President Barack Obama will announce Denis McDonough as the new White House chief of staff, Miguel Rodriguez as his new top congressional liaison and other shuffling of his top staff Friday afternoon, a White House official said.
According to the official, McDonough has been one of the president’s most trusted advisers dating back to his work setting up then-Sen. Obama’s office. McDonough has most recently been an adviser on national security with roles in the president’s war policies, responding to natural disasters and repealing “don’t ask, don’t tell.”
The White House aide also said McDonough understands the importance of reaching out to Republicans to get things done on jobs and the economy, health care, education, reducing the deficit or addressing climate change.
McDonough’s appointment has been rumored for weeks. He replaces Jacob J. Lew, the president’s nominee for Treasury.
Rob Nabors, who has played a prominent role for the president both as Lew’s deputy at the Office of Management and Budget and more recently as the president’s chief liaison to Congress, will get the title deputy White House chief of staff for policy.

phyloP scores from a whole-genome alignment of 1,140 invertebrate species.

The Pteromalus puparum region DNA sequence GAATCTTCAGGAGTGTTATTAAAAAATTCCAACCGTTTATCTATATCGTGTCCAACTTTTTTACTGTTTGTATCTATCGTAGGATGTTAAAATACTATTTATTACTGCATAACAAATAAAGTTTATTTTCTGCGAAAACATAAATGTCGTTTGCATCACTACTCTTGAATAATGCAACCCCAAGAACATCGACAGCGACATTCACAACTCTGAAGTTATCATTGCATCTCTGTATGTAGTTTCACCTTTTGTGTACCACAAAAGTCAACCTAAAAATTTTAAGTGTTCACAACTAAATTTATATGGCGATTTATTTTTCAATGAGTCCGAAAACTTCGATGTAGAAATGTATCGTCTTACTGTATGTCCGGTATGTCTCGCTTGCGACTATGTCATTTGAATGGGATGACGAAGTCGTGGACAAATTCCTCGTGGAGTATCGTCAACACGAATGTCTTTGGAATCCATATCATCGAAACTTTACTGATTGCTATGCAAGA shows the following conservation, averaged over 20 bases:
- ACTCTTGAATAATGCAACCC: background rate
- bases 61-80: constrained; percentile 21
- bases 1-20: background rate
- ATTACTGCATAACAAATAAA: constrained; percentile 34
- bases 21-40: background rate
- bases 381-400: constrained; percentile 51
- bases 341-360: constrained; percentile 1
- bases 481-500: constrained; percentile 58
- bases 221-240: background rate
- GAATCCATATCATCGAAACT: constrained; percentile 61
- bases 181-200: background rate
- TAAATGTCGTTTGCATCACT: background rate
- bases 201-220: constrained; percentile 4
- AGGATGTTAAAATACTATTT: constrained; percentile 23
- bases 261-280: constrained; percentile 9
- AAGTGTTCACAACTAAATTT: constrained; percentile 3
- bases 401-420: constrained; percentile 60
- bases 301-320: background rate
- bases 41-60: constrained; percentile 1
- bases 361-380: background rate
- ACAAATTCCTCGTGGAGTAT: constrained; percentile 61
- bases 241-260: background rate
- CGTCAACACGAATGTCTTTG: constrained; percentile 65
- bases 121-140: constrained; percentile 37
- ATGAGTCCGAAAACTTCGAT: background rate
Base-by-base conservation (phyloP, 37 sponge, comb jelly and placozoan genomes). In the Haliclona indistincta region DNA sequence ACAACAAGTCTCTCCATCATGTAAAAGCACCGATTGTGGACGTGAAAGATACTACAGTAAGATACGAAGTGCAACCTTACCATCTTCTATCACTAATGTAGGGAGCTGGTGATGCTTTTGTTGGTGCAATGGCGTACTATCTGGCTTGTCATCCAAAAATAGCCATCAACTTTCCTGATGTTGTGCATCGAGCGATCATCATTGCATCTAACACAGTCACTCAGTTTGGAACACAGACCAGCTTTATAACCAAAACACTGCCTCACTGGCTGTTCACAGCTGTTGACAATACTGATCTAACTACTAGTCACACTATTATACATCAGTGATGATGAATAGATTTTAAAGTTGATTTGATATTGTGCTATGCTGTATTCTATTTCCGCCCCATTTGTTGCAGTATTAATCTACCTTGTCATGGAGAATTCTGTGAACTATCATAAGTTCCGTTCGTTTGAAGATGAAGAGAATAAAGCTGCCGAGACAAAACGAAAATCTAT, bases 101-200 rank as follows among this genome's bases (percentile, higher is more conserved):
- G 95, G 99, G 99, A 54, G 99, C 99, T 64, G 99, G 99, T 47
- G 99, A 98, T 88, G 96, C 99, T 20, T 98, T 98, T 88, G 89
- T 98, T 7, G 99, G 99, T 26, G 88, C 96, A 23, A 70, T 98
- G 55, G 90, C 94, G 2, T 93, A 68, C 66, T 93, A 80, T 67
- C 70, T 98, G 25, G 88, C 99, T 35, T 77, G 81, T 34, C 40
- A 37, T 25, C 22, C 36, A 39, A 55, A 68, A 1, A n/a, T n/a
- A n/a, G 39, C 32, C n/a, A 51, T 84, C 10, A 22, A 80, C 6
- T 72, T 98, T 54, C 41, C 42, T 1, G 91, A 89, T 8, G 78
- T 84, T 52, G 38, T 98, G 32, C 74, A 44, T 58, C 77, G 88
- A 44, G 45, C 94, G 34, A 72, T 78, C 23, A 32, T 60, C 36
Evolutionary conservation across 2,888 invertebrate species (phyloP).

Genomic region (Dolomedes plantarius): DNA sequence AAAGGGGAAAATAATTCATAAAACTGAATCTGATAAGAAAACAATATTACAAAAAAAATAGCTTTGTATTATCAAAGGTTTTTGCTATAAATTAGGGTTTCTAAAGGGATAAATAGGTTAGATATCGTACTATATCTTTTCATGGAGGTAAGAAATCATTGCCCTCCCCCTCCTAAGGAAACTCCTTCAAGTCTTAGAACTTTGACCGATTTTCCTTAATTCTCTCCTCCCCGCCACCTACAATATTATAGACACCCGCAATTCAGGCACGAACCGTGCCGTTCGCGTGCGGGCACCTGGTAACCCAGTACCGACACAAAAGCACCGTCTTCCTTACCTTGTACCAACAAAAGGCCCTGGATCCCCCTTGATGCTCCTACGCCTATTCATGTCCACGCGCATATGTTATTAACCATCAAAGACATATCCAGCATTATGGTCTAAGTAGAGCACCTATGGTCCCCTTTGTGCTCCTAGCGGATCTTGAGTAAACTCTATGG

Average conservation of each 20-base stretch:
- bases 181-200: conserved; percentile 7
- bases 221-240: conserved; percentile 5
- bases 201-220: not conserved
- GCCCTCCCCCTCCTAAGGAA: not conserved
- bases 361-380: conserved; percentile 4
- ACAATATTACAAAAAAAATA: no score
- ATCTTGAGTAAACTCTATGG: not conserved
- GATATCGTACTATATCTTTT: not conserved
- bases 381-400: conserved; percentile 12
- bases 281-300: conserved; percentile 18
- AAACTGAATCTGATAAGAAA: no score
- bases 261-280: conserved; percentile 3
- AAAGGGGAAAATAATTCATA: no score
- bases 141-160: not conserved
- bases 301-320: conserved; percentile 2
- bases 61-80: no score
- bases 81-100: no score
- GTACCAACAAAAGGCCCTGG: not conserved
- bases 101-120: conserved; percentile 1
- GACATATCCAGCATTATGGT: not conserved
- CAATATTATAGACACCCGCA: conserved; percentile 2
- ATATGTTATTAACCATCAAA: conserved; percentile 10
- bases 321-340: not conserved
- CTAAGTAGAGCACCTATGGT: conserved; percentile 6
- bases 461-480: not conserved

Rodriguez will take over as director of legislative affairs.
There also is some maneuvering at the communications level.
Dan Pfeiffer gets a new title, senior adviser. Jennifer Palmieri takes over as communications director. And David Simas will become the deputy senior adviser for communications and strategy.
Other new posts include Tony Blinken as deputy national security adviser, Danielle Gray as Cabinet secretary, Katy Kale as assistant to the president for management and administration, and Lisa Monaco as deputy national security adviser for homeland security and counterterrorism (upon confirmation of John Brennan as CIA director.)
Leaders from military and veterans service organizations joined Sens. Roger Wicker, R-Miss., Kelly Ayotte , R-N.H., and Lindsey Graham, R-S.C., at a press conference to urge the Senate to replace a provision in the budget proposal that cuts retirement benefits for veterans. Wicker, Ayotee, and Graham earlier called for a bipartisan solution to replace the $6.3 billion in cuts to military retiree benefits.
Each year since 1990, CQ Roll Call has reviewed the financial disclosures of all 541 senators, representatives and delegates to determine the 50 richest members of Congress. This year's report, derived from forms covering the calendar year 2012, shows it took a net worth of $6.67 million to crack the exclusive club.